I watched a really interesting movie on TCM this evening that I'd never heard of before. It was my first experience with British propaganda, for one thing (besides Downton Abbey, ahem). Shot in 1942, it tells the story of a small British hamlet that is infiltrated by a contingent of Germans in advance of Hitler's Big Invasion. Obviously the intent behind it was to mobilize support for the war effort, and it taps into what seem like quintessentially British themes of duty, pluck and cheerfully staring into the face of death.
It's got thrills and chills, and it has some really shocking moments of brutality nestled up against that sort of homely domesticity you associate with a small town. The Jerries get their in by showing up in the town posing as a British corps of engineers and are billeted throughout the town, and the reveal that these are in fact Germans was done with a disquieting casualness—though the movie has pretty much tipped its hand in the first three minutes.
The opening is set in the town cemetery where the narrator shows you where the Germans are buried, the war is over and done, and Hitler has "got what's coming to him." I had to catch myself because when that sequence was shot, that wouldn't be established history for three more years—but that is the promise the move is making to the contemporary viewer in exchange for a commitment to "doing your part" for the war effort. And ultimately pretty much everybody but the baby does their part.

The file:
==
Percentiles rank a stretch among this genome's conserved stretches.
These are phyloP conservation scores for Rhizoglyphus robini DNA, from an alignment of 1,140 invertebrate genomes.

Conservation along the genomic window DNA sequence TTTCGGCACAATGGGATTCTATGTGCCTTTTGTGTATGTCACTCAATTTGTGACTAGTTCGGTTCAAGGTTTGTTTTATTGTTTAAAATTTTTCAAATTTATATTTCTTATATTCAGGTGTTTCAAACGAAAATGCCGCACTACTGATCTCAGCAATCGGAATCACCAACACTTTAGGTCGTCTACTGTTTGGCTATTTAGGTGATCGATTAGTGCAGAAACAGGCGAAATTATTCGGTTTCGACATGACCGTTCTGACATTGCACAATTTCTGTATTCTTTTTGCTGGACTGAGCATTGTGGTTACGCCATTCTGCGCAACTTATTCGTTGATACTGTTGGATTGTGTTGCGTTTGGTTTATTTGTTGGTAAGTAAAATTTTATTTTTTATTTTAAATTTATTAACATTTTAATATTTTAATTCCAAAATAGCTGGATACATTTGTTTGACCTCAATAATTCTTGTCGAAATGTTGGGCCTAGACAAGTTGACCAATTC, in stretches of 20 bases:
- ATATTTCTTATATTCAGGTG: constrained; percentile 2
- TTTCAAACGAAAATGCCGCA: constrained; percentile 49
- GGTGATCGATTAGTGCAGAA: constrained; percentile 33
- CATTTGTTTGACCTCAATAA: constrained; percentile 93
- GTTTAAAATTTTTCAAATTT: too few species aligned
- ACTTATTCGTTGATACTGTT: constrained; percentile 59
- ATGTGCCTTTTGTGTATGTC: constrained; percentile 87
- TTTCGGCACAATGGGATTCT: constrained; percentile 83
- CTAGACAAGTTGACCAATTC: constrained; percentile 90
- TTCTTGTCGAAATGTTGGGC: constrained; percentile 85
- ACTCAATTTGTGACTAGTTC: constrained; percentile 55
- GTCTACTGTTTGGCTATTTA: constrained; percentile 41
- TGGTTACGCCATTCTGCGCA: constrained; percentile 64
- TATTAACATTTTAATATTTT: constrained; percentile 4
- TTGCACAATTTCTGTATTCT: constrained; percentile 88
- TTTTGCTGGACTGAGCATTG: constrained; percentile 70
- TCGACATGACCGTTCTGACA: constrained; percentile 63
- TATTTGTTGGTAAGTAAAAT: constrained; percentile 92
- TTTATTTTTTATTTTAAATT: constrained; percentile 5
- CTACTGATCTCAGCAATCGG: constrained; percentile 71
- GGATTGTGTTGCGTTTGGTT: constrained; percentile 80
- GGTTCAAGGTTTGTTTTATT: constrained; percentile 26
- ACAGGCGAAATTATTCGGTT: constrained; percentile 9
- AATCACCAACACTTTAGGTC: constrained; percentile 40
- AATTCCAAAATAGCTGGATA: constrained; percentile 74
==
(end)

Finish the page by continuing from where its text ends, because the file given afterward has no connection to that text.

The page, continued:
Why is it called Went the Day Well?(?) This is the full epitaph, which was written by a classical scholar, John Walter Edmonds, in 1918:
Went the day well?We died and never knew.But, well or ill,Freedom, we died for you.
I have to say this little bit of verse really blew my mind. Maybe it sounds silly but it never dawned on me that if you get killed in battle you don't get to know how it turns out. So the idea of a fallen soldier inquiring, in an almost conversational way, hey guise, did my death have meaning? did we come out on top? really touched me.
My great uncle was a WWII fighter pilot; his plane was shot down over Foggia, Italy, and the reverberations of that event continue to play out within my family to this day. (Remind me to tell you the story of how I once went to Foggia at my grandfather's request to find his grave; spoiler alert: haha whoopsie silly pop-pop actually his grave was in Florence. Yes Nilla cried in front of the wizened proprietor of the Foggia cemetery.) My great grandmother used the military death benefit to buy a beautiful piece of coastal property in Maine that is literally my favorite place on earth and remains in my family to this day. It will eventually be mine & my sibs' to maintain (ack because economically we are fuck ups). It would be nice to imagine Uncle Bobby were to retain some sentience of the incredible good fortune his sacrifice wound up conferring on his family. The day did go well, for the allies and the Waffler family, thanks to you.
In conclusion, having strayed far afield, I would rate this film a worthwhile watch. Keep an eye out!